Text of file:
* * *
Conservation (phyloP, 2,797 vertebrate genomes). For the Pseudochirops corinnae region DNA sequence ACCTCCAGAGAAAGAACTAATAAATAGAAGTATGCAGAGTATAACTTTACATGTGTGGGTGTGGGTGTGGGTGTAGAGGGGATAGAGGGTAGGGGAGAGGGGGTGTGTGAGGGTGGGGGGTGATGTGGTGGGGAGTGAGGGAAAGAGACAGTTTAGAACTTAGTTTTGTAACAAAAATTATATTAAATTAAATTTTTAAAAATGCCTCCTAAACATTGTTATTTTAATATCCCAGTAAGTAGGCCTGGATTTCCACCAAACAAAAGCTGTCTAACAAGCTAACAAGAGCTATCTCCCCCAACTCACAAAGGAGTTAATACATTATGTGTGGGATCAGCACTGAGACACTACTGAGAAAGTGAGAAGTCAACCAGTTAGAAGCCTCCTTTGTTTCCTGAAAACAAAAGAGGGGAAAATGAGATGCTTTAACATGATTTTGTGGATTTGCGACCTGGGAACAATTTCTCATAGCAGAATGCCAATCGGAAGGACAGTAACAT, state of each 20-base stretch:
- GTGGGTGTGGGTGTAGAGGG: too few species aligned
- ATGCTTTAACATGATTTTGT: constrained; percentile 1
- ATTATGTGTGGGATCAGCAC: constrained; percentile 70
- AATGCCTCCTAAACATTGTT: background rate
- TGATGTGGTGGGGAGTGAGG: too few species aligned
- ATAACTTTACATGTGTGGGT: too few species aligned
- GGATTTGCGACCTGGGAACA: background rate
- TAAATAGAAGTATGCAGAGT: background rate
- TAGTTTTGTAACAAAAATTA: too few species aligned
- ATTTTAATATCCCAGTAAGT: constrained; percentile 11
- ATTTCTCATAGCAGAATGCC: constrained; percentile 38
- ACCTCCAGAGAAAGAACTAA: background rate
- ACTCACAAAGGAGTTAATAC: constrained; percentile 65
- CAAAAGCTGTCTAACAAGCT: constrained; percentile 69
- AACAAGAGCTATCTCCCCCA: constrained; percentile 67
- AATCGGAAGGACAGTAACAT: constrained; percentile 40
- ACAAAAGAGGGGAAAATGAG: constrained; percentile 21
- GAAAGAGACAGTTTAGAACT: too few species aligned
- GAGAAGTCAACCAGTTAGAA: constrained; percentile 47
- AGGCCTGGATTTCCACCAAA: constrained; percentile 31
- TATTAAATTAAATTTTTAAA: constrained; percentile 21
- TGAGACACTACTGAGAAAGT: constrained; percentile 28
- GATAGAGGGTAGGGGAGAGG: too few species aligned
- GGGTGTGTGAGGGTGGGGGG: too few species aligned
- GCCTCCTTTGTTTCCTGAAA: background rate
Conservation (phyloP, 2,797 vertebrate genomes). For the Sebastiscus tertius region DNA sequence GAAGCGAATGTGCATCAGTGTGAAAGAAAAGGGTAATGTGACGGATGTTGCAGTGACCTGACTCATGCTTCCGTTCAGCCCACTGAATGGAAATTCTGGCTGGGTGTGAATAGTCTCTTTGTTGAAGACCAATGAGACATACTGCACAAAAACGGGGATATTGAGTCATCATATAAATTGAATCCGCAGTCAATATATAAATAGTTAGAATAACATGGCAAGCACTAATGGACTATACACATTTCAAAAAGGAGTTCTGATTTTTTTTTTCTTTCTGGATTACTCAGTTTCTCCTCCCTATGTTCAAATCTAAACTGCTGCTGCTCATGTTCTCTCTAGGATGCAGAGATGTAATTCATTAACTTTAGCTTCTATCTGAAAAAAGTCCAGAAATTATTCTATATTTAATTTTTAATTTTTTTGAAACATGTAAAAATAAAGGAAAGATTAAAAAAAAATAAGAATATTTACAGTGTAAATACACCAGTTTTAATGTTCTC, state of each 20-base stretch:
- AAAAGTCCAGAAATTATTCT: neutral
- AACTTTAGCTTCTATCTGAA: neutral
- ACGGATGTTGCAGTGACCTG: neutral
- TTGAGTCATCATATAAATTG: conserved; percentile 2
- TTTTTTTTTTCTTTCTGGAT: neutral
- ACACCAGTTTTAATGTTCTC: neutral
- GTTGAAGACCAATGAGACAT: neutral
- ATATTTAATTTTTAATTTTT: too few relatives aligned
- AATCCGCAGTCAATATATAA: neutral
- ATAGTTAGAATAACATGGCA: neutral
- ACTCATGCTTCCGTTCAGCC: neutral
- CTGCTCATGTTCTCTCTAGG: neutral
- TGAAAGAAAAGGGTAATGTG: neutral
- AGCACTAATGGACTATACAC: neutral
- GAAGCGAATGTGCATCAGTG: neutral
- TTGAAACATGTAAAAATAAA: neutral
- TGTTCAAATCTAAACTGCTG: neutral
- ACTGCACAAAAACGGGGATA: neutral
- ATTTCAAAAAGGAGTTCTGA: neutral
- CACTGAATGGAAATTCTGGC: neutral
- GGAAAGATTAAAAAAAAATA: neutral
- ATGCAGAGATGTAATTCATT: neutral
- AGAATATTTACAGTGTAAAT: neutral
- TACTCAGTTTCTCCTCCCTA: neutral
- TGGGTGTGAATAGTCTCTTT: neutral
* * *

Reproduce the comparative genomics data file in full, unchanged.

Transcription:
Conservation (phyloP, 2,797 vertebrate genomes). For the Pseudochirops corinnae region DNA sequence ACCTCCAGAGAAAGAACTAATAAATAGAAGTATGCAGAGTATAACTTTACATGTGTGGGTGTGGGTGTGGGTGTAGAGGGGATAGAGGGTAGGGGAGAGGGGGTGTGTGAGGGTGGGGGGTGATGTGGTGGGGAGTGAGGGAAAGAGACAGTTTAGAACTTAGTTTTGTAACAAAAATTATATTAAATTAAATTTTTAAAAATGCCTCCTAAACATTGTTATTTTAATATCCCAGTAAGTAGGCCTGGATTTCCACCAAACAAAAGCTGTCTAACAAGCTAACAAGAGCTATCTCCCCCAACTCACAAAGGAGTTAATACATTATGTGTGGGATCAGCACTGAGACACTACTGAGAAAGTGAGAAGTCAACCAGTTAGAAGCCTCCTTTGTTTCCTGAAAACAAAAGAGGGGAAAATGAGATGCTTTAACATGATTTTGTGGATTTGCGACCTGGGAACAATTTCTCATAGCAGAATGCCAATCGGAAGGACAGTAACAT, state of each 20-base stretch:
- GTGGGTGTGGGTGTAGAGGG: too few species aligned
- ATGCTTTAACATGATTTTGT: constrained; percentile 1
- ATTATGTGTGGGATCAGCAC: constrained; percentile 70
- AATGCCTCCTAAACATTGTT: background rate
- TGATGTGGTGGGGAGTGAGG: too few species aligned
- ATAACTTTACATGTGTGGGT: too few species aligned
- GGATTTGCGACCTGGGAACA: background rate
- TAAATAGAAGTATGCAGAGT: background rate
- TAGTTTTGTAACAAAAATTA: too few species aligned
- ATTTTAATATCCCAGTAAGT: constrained; percentile 11
- ATTTCTCATAGCAGAATGCC: constrained; percentile 38
- ACCTCCAGAGAAAGAACTAA: background rate
- ACTCACAAAGGAGTTAATAC: constrained; percentile 65
- CAAAAGCTGTCTAACAAGCT: constrained; percentile 69
- AACAAGAGCTATCTCCCCCA: constrained; percentile 67
- AATCGGAAGGACAGTAACAT: constrained; percentile 40
- ACAAAAGAGGGGAAAATGAG: constrained; percentile 21
- GAAAGAGACAGTTTAGAACT: too few species aligned
- GAGAAGTCAACCAGTTAGAA: constrained; percentile 47
- AGGCCTGGATTTCCACCAAA: constrained; percentile 31
- TATTAAATTAAATTTTTAAA: constrained; percentile 21
- TGAGACACTACTGAGAAAGT: constrained; percentile 28
- GATAGAGGGTAGGGGAGAGG: too few species aligned
- GGGTGTGTGAGGGTGGGGGG: too few species aligned
- GCCTCCTTTGTTTCCTGAAA: background rate
Conservation (phyloP, 2,797 vertebrate genomes). For the Sebastiscus tertius region DNA sequence GAAGCGAATGTGCATCAGTGTGAAAGAAAAGGGTAATGTGACGGATGTTGCAGTGACCTGACTCATGCTTCCGTTCAGCCCACTGAATGGAAATTCTGGCTGGGTGTGAATAGTCTCTTTGTTGAAGACCAATGAGACATACTGCACAAAAACGGGGATATTGAGTCATCATATAAATTGAATCCGCAGTCAATATATAAATAGTTAGAATAACATGGCAAGCACTAATGGACTATACACATTTCAAAAAGGAGTTCTGATTTTTTTTTTCTTTCTGGATTACTCAGTTTCTCCTCCCTATGTTCAAATCTAAACTGCTGCTGCTCATGTTCTCTCTAGGATGCAGAGATGTAATTCATTAACTTTAGCTTCTATCTGAAAAAAGTCCAGAAATTATTCTATATTTAATTTTTAATTTTTTTGAAACATGTAAAAATAAAGGAAAGATTAAAAAAAAATAAGAATATTTACAGTGTAAATACACCAGTTTTAATGTTCTC, state of each 20-base stretch:
- AAAAGTCCAGAAATTATTCT: neutral
- AACTTTAGCTTCTATCTGAA: neutral
- ACGGATGTTGCAGTGACCTG: neutral
- TTGAGTCATCATATAAATTG: conserved; percentile 2
- TTTTTTTTTTCTTTCTGGAT: neutral
- ACACCAGTTTTAATGTTCTC: neutral
- GTTGAAGACCAATGAGACAT: neutral
- ATATTTAATTTTTAATTTTT: too few relatives aligned
- AATCCGCAGTCAATATATAA: neutral
- ATAGTTAGAATAACATGGCA: neutral
- ACTCATGCTTCCGTTCAGCC: neutral
- CTGCTCATGTTCTCTCTAGG: neutral
- TGAAAGAAAAGGGTAATGTG: neutral
- AGCACTAATGGACTATACAC: neutral
- GAAGCGAATGTGCATCAGTG: neutral
- TTGAAACATGTAAAAATAAA: neutral
- TGTTCAAATCTAAACTGCTG: neutral
- ACTGCACAAAAACGGGGATA: neutral
- ATTTCAAAAAGGAGTTCTGA: neutral
- CACTGAATGGAAATTCTGGC: neutral
- GGAAAGATTAAAAAAAAATA: neutral
- ATGCAGAGATGTAATTCATT: neutral
- AGAATATTTACAGTGTAAAT: neutral
- TACTCAGTTTCTCCTCCCTA: neutral
- TGGGTGTGAATAGTCTCTTT: neutral